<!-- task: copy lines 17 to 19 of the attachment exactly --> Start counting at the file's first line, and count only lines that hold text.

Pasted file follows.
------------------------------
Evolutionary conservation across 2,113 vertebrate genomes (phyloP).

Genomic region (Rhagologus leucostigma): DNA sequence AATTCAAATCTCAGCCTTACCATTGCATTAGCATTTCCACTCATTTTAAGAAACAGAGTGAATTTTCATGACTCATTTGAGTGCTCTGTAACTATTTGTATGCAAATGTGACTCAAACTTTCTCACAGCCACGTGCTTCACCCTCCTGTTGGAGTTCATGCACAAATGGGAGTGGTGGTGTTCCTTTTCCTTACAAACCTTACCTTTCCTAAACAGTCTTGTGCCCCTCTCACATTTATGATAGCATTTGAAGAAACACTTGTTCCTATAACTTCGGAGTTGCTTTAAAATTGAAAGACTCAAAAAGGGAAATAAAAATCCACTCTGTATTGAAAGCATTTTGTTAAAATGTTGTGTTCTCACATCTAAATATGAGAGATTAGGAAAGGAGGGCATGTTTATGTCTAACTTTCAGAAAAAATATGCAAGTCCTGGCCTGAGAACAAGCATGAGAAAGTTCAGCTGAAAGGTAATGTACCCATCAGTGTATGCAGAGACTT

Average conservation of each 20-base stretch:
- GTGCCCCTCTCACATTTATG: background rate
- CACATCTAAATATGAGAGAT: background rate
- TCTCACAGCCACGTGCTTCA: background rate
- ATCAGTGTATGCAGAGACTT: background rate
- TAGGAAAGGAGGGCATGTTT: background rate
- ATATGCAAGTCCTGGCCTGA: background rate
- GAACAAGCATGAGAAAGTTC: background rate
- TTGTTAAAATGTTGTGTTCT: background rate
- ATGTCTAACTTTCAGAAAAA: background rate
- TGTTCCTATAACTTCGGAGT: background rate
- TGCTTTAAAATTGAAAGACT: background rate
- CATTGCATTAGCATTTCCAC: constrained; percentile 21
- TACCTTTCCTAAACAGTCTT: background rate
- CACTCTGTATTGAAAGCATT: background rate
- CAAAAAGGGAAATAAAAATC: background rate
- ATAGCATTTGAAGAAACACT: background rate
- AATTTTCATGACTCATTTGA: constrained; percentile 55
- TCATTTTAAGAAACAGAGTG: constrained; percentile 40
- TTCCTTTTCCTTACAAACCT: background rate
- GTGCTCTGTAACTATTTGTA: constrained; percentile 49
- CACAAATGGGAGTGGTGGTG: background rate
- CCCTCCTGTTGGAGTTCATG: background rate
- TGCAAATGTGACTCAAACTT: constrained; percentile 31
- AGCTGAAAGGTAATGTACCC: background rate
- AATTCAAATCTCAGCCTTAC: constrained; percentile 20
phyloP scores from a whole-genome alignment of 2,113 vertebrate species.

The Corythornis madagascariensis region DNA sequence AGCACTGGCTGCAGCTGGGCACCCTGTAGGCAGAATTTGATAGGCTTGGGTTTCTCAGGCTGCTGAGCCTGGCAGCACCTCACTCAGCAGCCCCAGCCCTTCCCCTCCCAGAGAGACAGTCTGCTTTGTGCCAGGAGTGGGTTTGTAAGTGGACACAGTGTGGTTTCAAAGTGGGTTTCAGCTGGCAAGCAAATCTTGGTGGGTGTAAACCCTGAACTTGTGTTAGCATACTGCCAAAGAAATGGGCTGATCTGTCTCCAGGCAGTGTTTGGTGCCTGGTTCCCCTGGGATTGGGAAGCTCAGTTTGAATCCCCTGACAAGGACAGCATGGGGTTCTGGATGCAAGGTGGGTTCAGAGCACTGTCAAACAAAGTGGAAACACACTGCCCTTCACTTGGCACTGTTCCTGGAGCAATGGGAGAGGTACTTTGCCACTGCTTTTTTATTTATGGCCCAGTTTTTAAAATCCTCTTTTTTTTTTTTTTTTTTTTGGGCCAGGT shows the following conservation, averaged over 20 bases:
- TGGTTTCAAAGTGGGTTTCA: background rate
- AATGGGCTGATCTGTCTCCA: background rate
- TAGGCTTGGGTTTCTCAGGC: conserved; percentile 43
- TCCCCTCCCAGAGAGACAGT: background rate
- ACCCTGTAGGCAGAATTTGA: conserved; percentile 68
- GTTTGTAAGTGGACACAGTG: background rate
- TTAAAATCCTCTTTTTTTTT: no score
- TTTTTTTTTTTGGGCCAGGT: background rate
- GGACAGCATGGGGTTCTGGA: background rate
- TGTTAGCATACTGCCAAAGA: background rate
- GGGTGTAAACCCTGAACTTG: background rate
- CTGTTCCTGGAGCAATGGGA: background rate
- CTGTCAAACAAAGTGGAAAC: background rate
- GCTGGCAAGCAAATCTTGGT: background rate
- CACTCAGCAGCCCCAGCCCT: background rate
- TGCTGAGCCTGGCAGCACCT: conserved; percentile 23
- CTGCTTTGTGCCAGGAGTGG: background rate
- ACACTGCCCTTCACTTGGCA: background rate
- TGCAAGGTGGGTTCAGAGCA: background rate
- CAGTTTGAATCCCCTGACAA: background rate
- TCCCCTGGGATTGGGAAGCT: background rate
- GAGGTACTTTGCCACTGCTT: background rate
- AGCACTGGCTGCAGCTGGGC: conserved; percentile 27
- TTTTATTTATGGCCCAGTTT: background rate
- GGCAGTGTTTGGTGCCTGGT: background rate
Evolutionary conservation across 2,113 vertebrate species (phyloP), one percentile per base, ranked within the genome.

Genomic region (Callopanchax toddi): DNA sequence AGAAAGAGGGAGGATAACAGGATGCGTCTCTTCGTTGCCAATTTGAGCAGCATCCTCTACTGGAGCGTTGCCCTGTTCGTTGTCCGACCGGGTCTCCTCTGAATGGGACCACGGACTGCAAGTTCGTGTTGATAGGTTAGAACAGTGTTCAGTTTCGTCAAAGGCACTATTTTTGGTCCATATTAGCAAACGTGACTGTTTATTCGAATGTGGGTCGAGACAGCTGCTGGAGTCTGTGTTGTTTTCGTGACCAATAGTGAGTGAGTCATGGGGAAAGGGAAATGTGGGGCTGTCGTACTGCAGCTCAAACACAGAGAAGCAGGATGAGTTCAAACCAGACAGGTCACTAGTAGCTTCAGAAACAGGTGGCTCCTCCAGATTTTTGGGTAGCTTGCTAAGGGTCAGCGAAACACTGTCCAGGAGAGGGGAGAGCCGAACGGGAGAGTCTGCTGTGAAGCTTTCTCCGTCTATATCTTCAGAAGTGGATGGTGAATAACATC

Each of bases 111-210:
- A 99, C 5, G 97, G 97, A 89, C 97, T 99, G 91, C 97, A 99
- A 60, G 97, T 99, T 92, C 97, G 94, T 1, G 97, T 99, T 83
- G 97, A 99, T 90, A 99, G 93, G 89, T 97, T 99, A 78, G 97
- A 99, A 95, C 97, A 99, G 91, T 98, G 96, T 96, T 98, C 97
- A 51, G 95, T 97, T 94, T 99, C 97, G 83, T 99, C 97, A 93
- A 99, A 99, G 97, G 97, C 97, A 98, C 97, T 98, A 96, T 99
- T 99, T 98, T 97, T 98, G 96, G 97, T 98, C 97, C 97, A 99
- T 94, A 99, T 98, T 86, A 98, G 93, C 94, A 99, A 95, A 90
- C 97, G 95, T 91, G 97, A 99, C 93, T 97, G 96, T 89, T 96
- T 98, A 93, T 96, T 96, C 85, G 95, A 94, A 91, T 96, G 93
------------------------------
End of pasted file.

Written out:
- CACTCTGTATTGAAAGCATT: background rate
- CAAAAAGGGAAATAAAAATC: background rate
- ATAGCATTTGAAGAAACACT: background rate